It’s still summer, but the double typhoons (that’s right – instead of a double rainbow I got TWO typhoons, back to back) swept through and seem to have taken most of the summer heat and humidity with them. Looking at my town, we came out of the typhoons okay. There are no broken windows that I can see, though the wind did blow a fair amount of shingles off of the roofs those can be replaced easily, and only one tree fell over. All of the leaves on the ground shaken off the trees prematurely by the storm are starting to decompose, which just adds to the smell and feeling of our false fall.

Yesterday as I walked home, I noted that there were patches of sky uninterrupted by clouds, the first time in a few days, and the sky was so blindingly azure blue that it matched the colors of the roofs of some of the houses around me. Earlier in the day, I had peered out the window of the one of the first grade classrooms and noted that all I could see beyond the field surrounding my school was a gray nothingness, and the comforting familiarity of the mountains surrounding us, encasing our school and town in a valley and protecting it from the elements, had disappeared.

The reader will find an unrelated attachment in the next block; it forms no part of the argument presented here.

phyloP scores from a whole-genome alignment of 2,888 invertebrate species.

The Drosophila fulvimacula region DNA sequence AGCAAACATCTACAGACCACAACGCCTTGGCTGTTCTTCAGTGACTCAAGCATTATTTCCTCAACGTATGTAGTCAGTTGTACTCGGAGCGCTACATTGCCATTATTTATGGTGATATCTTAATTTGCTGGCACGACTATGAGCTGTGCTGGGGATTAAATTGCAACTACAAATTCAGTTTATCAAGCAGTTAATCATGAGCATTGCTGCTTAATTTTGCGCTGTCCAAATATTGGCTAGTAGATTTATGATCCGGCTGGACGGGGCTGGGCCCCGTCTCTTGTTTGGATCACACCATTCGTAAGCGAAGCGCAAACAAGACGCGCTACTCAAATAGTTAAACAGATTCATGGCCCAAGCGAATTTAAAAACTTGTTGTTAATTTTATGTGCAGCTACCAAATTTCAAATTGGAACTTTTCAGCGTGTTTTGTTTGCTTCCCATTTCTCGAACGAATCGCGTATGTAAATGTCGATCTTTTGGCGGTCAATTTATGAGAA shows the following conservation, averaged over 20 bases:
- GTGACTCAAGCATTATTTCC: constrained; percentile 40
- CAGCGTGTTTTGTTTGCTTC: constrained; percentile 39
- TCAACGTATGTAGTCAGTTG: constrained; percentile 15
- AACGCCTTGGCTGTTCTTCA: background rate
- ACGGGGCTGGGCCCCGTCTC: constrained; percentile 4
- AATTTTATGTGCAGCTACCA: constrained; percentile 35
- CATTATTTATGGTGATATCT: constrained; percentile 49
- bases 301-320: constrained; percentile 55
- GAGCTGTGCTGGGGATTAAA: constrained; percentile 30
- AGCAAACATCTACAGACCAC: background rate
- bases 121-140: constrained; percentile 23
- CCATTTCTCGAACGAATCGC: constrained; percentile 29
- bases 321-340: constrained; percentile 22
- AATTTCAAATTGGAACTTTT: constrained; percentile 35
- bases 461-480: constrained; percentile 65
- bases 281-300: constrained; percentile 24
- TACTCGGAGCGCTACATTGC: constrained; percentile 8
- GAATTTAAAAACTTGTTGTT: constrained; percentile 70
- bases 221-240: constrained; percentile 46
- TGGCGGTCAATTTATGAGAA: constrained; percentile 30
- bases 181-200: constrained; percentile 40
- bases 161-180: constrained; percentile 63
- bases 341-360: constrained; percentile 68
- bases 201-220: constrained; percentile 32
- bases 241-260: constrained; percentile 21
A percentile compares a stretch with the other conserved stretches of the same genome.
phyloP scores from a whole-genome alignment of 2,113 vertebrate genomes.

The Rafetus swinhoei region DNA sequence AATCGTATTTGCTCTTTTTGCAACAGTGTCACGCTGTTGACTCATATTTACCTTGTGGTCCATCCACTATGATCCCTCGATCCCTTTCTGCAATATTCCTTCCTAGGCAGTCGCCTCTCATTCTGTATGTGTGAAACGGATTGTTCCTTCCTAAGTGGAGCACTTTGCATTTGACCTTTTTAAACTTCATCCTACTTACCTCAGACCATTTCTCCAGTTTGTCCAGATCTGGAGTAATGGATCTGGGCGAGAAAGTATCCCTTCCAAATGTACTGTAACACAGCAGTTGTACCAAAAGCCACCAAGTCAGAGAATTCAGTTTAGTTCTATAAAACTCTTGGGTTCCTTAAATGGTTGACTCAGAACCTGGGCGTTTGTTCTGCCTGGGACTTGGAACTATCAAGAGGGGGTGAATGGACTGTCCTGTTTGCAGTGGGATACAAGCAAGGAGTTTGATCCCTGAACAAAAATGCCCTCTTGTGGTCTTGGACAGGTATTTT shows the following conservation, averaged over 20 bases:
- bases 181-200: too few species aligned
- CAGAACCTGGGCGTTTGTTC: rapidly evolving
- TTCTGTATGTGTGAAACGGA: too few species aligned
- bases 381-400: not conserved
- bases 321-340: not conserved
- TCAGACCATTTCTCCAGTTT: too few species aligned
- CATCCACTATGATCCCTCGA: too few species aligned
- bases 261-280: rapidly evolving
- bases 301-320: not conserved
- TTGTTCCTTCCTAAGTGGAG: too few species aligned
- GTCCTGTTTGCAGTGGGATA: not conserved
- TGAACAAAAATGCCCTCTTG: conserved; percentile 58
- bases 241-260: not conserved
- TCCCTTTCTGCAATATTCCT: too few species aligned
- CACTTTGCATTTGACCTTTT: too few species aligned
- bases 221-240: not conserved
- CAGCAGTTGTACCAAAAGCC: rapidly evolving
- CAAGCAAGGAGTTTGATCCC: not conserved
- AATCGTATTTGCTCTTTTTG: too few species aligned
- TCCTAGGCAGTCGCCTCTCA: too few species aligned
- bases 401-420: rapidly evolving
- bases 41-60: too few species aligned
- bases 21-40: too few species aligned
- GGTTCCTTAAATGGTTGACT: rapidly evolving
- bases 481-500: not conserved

Korean summer has always been alien to me, as being from Virginia, while I’m used to the heat and the oppressive humidity I’m not used to the constant rain, and the winter’s always been too cold and harsh. On the other hand Korean spring and fall,  so similar to the ones I grew up with, just shorter, are pleasantly familiar. Today as I walked to school I wore a sweater, which considering the temperature is just continuing to rise was a ridiculous idea, but I wanted to bask in the snugness of false fall for just a little longer.

British Terminology

Wednesday, August 29th, 2012
  • A zucchini is called a courgette.
  • Hex means password.
  • Rubbish = trash
  • Biscuits = cookies
  • Parcel = package
  • Flat = apartment
  • Petrol station instead of gas station
  • Pub for bar
  • Rocket is what they call arugula. So cool!